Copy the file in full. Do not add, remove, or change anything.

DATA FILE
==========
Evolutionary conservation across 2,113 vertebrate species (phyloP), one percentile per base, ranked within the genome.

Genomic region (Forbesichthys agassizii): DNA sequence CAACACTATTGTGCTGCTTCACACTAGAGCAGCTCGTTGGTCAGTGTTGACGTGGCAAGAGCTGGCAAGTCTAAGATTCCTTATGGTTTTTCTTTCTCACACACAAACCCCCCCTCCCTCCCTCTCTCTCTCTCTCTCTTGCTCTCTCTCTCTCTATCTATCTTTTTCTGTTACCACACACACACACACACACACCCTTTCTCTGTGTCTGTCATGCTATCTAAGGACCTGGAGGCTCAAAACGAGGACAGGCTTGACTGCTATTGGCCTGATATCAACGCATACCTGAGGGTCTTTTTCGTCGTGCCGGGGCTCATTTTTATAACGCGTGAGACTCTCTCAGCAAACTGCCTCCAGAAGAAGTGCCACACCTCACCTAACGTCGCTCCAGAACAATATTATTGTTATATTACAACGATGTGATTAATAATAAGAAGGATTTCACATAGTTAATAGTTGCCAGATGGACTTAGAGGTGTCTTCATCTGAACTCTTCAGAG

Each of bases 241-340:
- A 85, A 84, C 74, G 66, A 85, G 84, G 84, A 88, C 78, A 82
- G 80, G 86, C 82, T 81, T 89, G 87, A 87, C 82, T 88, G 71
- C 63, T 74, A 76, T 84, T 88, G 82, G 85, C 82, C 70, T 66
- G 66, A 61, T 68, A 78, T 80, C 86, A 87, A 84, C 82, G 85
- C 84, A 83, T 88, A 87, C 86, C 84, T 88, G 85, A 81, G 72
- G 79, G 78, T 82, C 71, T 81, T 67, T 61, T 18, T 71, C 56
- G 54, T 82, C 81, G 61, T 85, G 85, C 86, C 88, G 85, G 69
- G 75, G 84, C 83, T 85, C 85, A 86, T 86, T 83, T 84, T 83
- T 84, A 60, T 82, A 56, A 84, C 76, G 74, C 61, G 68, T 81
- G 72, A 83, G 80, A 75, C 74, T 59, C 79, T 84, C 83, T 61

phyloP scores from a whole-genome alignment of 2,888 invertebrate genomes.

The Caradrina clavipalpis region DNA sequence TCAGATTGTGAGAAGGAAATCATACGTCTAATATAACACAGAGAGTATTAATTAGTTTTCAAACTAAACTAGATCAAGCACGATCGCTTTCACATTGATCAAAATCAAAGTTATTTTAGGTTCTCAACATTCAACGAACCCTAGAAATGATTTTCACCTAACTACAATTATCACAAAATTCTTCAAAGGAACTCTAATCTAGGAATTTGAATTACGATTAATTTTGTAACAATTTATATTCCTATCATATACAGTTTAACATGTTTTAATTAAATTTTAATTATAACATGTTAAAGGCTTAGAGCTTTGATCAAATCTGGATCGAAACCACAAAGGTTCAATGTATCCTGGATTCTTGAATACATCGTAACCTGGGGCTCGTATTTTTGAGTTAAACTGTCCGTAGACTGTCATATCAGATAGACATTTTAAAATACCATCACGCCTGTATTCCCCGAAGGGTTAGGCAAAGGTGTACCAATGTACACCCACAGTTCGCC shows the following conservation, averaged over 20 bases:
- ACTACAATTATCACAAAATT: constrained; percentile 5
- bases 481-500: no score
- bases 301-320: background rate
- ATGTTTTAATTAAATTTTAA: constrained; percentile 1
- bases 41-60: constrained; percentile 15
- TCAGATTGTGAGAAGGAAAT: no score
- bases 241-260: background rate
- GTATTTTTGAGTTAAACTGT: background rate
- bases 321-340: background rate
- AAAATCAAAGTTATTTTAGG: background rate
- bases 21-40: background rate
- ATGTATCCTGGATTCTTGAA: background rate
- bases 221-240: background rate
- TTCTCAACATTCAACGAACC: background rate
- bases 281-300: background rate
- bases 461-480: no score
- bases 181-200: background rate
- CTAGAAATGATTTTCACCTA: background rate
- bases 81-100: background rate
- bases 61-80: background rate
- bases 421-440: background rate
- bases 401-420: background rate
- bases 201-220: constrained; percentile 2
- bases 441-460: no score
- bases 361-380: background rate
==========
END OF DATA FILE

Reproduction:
Evolutionary conservation across 2,113 vertebrate species (phyloP), one percentile per base, ranked within the genome.

Genomic region (Forbesichthys agassizii): DNA sequence CAACACTATTGTGCTGCTTCACACTAGAGCAGCTCGTTGGTCAGTGTTGACGTGGCAAGAGCTGGCAAGTCTAAGATTCCTTATGGTTTTTCTTTCTCACACACAAACCCCCCCTCCCTCCCTCTCTCTCTCTCTCTCTTGCTCTCTCTCTCTCTATCTATCTTTTTCTGTTACCACACACACACACACACACACCCTTTCTCTGTGTCTGTCATGCTATCTAAGGACCTGGAGGCTCAAAACGAGGACAGGCTTGACTGCTATTGGCCTGATATCAACGCATACCTGAGGGTCTTTTTCGTCGTGCCGGGGCTCATTTTTATAACGCGTGAGACTCTCTCAGCAAACTGCCTCCAGAAGAAGTGCCACACCTCACCTAACGTCGCTCCAGAACAATATTATTGTTATATTACAACGATGTGATTAATAATAAGAAGGATTTCACATAGTTAATAGTTGCCAGATGGACTTAGAGGTGTCTTCATCTGAACTCTTCAGAG

Each of bases 241-340:
- A 85, A 84, C 74, G 66, A 85, G 84, G 84, A 88, C 78, A 82
- G 80, G 86, C 82, T 81, T 89, G 87, A 87, C 82, T 88, G 71
- C 63, T 74, A 76, T 84, T 88, G 82, G 85, C 82, C 70, T 66
- G 66, A 61, T 68, A 78, T 80, C 86, A 87, A 84, C 82, G 85
- C 84, A 83, T 88, A 87, C 86, C 84, T 88, G 85, A 81, G 72
- G 79, G 78, T 82, C 71, T 81, T 67, T 61, T 18, T 71, C 56
- G 54, T 82, C 81, G 61, T 85, G 85, C 86, C 88, G 85, G 69
- G 75, G 84, C 83, T 85, C 85, A 86, T 86, T 83, T 84, T 83
- T 84, A 60, T 82, A 56, A 84, C 76, G 74, C 61, G 68, T 81
- G 72, A 83, G 80, A 75, C 74, T 59, C 79, T 84, C 83, T 61

phyloP scores from a whole-genome alignment of 2,888 invertebrate genomes.

The Caradrina clavipalpis region DNA sequence TCAGATTGTGAGAAGGAAATCATACGTCTAATATAACACAGAGAGTATTAATTAGTTTTCAAACTAAACTAGATCAAGCACGATCGCTTTCACATTGATCAAAATCAAAGTTATTTTAGGTTCTCAACATTCAACGAACCCTAGAAATGATTTTCACCTAACTACAATTATCACAAAATTCTTCAAAGGAACTCTAATCTAGGAATTTGAATTACGATTAATTTTGTAACAATTTATATTCCTATCATATACAGTTTAACATGTTTTAATTAAATTTTAATTATAACATGTTAAAGGCTTAGAGCTTTGATCAAATCTGGATCGAAACCACAAAGGTTCAATGTATCCTGGATTCTTGAATACATCGTAACCTGGGGCTCGTATTTTTGAGTTAAACTGTCCGTAGACTGTCATATCAGATAGACATTTTAAAATACCATCACGCCTGTATTCCCCGAAGGGTTAGGCAAAGGTGTACCAATGTACACCCACAGTTCGCC shows the following conservation, averaged over 20 bases:
- ACTACAATTATCACAAAATT: constrained; percentile 5
- bases 481-500: no score
- bases 301-320: background rate
- ATGTTTTAATTAAATTTTAA: constrained; percentile 1
- bases 41-60: constrained; percentile 15
- TCAGATTGTGAGAAGGAAAT: no score
- bases 241-260: background rate
- GTATTTTTGAGTTAAACTGT: background rate
- bases 321-340: background rate
- AAAATCAAAGTTATTTTAGG: background rate
- bases 21-40: background rate
- ATGTATCCTGGATTCTTGAA: background rate
- bases 221-240: background rate
- TTCTCAACATTCAACGAACC: background rate
- bases 281-300: background rate
- bases 461-480: no score
- bases 181-200: background rate
- CTAGAAATGATTTTCACCTA: background rate
- bases 81-100: background rate
- bases 61-80: background rate
- bases 421-440: background rate
- bases 401-420: background rate
- bases 201-220: constrained; percentile 2
- bases 441-460: no score
- bases 361-380: background rate